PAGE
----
By Lauren Wetzel, COO, InfoSum
The demise of the third-party cookie heralds a new era for marketing and how it measures its success.
On the surface of it, some might think that without the connective tissue the cookie provides, marketers will struggle to gauge the effectiveness of campaigns. But current attribution models are already challenged by the plethora of channels and devices consumers use. And all too often, gaps in measurement methodology lead to inaccurate data and insights.
Brands that have relied on third-party cookies and overly-complex attribution methods in the past now have a chance to rebuild their entire approach to measurement to make it fit for purpose in the age of first-party data. Marketers should grab this opportunity with both hands.
Breaking down the barriers to accurate measurement
Getting a complete view of consumer behavior is a complicated challenge to solve. Many organizations suffer from internal data fragmentation, with valuable assets spread out across various internal legacy systems, sitting in silos that create hurdles when it comes to access and analysis.
On top of this, consumers are using an ever-increasing number of devices and platforms in their daily lives; a lack of common identifiers across TV, web and audio, and walled gardens add to the confusion. Models such as multi-touch attribution (MTA) and media mix modeling (MMM) that have been developed to try to fill in the gaps can be complex, leading to a lack of trust in these methods from stakeholders in the boardroom and across the business.
Without agreed standards about what the best metrics are, there will always be question marks about measurement techniques. And measurement isn’t just about attribution – it’s more complex than that. To truly gauge the success of a campaign, we must address both quantitative and qualitative aspects – not just the who and the what, but the why and the how as well.
Using customer data responsibly
Measurement challenges and the evolving privacy landscape are driving us into an age where first-party data is highly valued. Brands that have refocused their efforts on performance marketing strategies are collecting as much of this consented information as possible in order to drive planning, activation, and measurement.
It’s vital, however, that organizations take an ethical approach to data. Consumers are more aware of privacy issues and their rights than ever before, so responsible data collection and use is critical for businesses that wish to protect their reputation. As well as ensuring they seek consent, organizations must be clear about exactly what data they are collecting and why they are doing so.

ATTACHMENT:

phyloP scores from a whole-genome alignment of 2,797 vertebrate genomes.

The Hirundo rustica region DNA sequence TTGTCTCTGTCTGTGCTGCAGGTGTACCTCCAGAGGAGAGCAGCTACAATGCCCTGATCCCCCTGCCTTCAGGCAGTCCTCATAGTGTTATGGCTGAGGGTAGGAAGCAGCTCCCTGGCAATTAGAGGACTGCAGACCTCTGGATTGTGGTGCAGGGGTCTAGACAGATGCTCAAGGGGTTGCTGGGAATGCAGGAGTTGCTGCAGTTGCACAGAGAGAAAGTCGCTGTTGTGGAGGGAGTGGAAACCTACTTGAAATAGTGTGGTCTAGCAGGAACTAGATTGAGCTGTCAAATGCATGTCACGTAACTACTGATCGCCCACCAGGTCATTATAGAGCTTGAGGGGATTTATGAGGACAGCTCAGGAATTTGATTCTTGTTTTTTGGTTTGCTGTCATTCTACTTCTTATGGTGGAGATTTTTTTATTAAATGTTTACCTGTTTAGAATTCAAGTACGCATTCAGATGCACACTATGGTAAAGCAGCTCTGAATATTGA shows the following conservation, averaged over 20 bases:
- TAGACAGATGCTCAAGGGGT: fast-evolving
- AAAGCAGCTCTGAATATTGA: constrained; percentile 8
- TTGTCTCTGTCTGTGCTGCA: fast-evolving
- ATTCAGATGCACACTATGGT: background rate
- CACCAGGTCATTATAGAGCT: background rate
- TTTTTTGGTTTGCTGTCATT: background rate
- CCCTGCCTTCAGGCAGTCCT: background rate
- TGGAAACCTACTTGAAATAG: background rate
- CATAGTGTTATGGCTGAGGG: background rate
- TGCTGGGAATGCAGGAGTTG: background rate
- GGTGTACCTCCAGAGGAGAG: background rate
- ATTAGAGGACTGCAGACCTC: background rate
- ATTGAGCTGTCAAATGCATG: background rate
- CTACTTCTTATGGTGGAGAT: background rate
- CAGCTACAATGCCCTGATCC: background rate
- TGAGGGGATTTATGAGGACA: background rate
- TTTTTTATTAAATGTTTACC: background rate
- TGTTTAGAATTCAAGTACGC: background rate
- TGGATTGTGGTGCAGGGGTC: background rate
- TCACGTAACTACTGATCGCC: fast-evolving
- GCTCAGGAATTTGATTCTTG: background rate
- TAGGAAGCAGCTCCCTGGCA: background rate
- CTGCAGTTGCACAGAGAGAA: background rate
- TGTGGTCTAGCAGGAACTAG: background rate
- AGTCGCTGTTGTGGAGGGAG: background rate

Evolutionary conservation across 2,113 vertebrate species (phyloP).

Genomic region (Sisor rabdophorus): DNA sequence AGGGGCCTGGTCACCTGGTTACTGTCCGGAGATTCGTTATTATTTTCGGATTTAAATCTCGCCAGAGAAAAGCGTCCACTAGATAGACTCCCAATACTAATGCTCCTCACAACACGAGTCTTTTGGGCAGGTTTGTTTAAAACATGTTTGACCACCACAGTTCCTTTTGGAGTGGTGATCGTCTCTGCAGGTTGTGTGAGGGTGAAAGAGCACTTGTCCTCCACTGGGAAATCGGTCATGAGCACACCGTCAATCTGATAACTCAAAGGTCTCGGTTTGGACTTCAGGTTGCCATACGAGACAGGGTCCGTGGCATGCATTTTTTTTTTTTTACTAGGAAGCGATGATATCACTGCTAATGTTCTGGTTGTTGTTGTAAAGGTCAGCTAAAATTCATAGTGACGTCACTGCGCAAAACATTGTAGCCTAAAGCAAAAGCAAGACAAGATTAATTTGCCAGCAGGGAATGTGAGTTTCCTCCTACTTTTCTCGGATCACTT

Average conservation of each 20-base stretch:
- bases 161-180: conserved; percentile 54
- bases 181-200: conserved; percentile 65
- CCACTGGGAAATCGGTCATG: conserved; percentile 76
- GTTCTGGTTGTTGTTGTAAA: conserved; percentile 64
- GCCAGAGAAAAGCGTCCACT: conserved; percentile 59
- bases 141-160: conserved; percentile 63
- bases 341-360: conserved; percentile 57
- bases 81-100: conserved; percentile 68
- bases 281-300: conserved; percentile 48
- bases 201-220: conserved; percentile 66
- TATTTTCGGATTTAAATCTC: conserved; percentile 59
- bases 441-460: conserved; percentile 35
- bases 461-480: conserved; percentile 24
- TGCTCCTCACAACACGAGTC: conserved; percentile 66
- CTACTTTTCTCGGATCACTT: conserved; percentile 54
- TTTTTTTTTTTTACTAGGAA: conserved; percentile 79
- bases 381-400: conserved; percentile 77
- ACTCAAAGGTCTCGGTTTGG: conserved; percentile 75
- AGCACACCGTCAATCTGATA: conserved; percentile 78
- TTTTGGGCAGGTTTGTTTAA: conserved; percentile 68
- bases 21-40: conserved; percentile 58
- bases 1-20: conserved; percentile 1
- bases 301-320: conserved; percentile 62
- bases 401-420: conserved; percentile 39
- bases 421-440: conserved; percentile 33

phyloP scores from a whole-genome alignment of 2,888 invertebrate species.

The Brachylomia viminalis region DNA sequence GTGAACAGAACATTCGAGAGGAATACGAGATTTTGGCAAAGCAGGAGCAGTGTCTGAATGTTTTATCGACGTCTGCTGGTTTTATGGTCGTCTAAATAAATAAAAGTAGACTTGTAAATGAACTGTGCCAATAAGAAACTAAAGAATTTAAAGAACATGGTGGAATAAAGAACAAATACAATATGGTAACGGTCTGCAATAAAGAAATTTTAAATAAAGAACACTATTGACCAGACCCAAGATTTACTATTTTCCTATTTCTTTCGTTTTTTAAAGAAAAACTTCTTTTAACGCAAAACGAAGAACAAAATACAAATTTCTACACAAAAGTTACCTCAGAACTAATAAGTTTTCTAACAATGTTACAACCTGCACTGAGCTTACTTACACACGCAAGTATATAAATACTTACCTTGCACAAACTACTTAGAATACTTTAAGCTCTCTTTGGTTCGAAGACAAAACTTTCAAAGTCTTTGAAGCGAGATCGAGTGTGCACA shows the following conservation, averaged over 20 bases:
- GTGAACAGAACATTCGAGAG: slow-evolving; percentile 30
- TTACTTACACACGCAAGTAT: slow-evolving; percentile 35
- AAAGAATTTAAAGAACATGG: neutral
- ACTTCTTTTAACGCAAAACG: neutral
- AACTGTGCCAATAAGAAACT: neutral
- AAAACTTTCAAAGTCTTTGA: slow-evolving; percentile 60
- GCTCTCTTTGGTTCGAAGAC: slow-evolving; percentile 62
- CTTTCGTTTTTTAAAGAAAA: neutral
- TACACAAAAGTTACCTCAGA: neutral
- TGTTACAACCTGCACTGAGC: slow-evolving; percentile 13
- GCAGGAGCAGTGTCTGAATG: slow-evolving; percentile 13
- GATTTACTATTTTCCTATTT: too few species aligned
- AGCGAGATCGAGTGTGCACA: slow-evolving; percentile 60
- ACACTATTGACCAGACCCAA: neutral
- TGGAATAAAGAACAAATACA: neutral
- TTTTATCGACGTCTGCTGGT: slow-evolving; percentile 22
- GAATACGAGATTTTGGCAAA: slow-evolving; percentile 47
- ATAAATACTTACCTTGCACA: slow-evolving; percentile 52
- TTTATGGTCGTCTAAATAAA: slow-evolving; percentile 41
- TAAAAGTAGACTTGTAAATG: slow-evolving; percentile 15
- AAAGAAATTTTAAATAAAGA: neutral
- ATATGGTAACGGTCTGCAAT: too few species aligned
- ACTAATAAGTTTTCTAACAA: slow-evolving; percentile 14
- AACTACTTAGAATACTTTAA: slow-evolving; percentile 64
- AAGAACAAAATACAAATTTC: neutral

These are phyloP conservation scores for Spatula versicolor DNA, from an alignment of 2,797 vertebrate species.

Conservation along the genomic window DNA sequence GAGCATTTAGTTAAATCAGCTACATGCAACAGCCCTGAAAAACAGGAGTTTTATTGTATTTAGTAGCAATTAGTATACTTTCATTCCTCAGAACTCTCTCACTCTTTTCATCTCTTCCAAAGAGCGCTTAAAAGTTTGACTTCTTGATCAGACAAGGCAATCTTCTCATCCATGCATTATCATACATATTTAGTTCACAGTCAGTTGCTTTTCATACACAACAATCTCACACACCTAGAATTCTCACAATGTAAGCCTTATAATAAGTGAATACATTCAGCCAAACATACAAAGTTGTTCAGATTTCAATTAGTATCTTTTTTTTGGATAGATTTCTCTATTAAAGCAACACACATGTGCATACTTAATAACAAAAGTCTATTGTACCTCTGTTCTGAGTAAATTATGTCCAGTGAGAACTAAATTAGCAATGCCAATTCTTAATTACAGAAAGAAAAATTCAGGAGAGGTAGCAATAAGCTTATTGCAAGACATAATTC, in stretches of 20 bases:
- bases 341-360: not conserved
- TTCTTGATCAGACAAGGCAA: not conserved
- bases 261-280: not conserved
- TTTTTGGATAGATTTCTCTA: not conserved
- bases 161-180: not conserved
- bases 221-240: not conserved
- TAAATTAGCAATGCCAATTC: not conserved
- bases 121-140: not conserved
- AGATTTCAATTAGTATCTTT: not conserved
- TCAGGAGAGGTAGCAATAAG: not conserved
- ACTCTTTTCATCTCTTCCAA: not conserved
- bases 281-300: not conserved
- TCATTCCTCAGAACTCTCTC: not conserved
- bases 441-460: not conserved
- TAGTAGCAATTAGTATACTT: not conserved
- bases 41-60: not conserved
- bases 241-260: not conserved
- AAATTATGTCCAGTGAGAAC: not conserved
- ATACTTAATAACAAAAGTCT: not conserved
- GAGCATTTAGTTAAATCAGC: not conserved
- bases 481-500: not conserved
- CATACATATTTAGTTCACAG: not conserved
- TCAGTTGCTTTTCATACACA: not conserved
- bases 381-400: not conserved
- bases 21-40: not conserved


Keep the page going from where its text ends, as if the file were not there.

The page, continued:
There are other limitations when it comes to first-party data. The first is that not all brands have access to it. The other is that even when you have that direct relationship with the consumer, it will only ever get you so far, so effective collaboration is required to make the most of performance marketing strategies. Brands can’t just market to their existing customers; so they must look to develop partnerships with trusted organizations within media and retail that have a crossover in target audience to plan and activate truly measurable campaigns. Most importantly, protections must be in place to ensure that no customer data is exposed in any way in order to satisfy legislators and retain consumer trust.
Measurement that works
As we’ve already established, measurement is extremely complex. Understanding the bigger picture requires diving into the nuances of measurement, going beyond simple metrics. Instead of relying on measurement solutions that try – and fail – to capture the performance of the complete customer journey, marketers must shift their focus to methods that can consistently calculate the impact of their efforts on their bottom line using first-party data – such as incrementality.
Incrementality is a technique that measures a campaign’s impact on business goals by directly comparing media exposure to advertising outcomes. The performance lift is calculated by leveraging two audience groups – one that is exposed to the campaign and one that isn’t – similar to an A/B test. It’s a direct and transparent approach that produces a fast, accurate picture of campaign performance and doesn’t over-inflate results. Brands can pick which metrics they use, for example site visits, generated leads, or sales.
Marketers need to run experimental campaigns that enable them to measure accurately, and incrementality is one technique that can help them achieve this. In collaboration with trusted partners – and ensuring complete data protection from beginning to end – these experiments will allow them to prove the value of incrementality to all business stakeholders.
Prior to planning and activating these campaigns, they need to be clear on the metrics they will use. Defining the KPIs and having a benchmark for what success looks like will enable them to produce meaningful results that demonstrate ROI, as well as providing them with other insights such as cost per conversion. What’s more, the results will also be used to optimize subsequent campaigns, paving the way for future success.
Takeaway: Now is the time for brands to reinvent how they measure campaigns
Measurement has always been tricky to get right, but the transition into the first-party data era gives marketers an opportunity to completely change their strategy. It’s imperative that brands abandon outdated and overly-complex practices and experiment with new campaigns and methods of measurement that offer meaningful insights.
Key to these efforts will be establishing clear objectives and which metrics they should be using. With the right partnerships and a focus on responsible data practices, brands can get a clear picture of how their campaigns are really performing, giving them the insights they need to drive continuous, long-term success.